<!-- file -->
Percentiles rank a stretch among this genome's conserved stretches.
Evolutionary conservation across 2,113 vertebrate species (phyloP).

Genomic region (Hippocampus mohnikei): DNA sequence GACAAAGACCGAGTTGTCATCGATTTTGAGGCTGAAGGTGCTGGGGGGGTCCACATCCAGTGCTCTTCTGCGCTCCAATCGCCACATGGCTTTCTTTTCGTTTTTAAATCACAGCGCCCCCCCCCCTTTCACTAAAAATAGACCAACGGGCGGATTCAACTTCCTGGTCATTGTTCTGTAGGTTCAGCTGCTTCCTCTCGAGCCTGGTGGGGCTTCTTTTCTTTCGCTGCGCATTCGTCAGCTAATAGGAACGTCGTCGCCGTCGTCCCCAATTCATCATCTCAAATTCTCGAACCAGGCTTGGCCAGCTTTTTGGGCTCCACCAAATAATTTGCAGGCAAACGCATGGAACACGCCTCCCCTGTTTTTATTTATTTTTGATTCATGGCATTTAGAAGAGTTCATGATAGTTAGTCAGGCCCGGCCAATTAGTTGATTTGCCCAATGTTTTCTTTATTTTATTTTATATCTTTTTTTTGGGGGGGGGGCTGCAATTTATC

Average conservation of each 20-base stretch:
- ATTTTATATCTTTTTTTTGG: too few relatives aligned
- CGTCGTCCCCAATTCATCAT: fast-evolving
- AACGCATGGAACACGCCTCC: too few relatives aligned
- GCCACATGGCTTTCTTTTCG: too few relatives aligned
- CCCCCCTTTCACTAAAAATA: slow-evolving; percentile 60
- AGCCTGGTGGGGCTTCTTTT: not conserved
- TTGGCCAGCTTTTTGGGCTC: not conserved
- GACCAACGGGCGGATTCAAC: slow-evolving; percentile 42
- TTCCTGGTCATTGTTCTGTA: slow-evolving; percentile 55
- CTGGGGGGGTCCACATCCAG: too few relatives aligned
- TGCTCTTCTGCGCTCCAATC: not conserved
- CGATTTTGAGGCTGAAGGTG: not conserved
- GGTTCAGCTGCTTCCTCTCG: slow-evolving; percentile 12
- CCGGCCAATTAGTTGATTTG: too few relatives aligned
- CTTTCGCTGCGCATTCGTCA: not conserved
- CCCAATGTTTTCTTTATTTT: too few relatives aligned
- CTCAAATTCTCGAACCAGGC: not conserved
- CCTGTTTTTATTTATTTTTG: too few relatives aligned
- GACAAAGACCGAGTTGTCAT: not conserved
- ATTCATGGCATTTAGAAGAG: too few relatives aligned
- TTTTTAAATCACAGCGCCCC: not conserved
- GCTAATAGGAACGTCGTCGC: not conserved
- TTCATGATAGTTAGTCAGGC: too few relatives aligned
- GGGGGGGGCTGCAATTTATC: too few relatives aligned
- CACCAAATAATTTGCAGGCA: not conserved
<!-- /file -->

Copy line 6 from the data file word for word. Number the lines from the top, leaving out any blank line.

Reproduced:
- CGTCGTCCCCAATTCATCAT: fast-evolving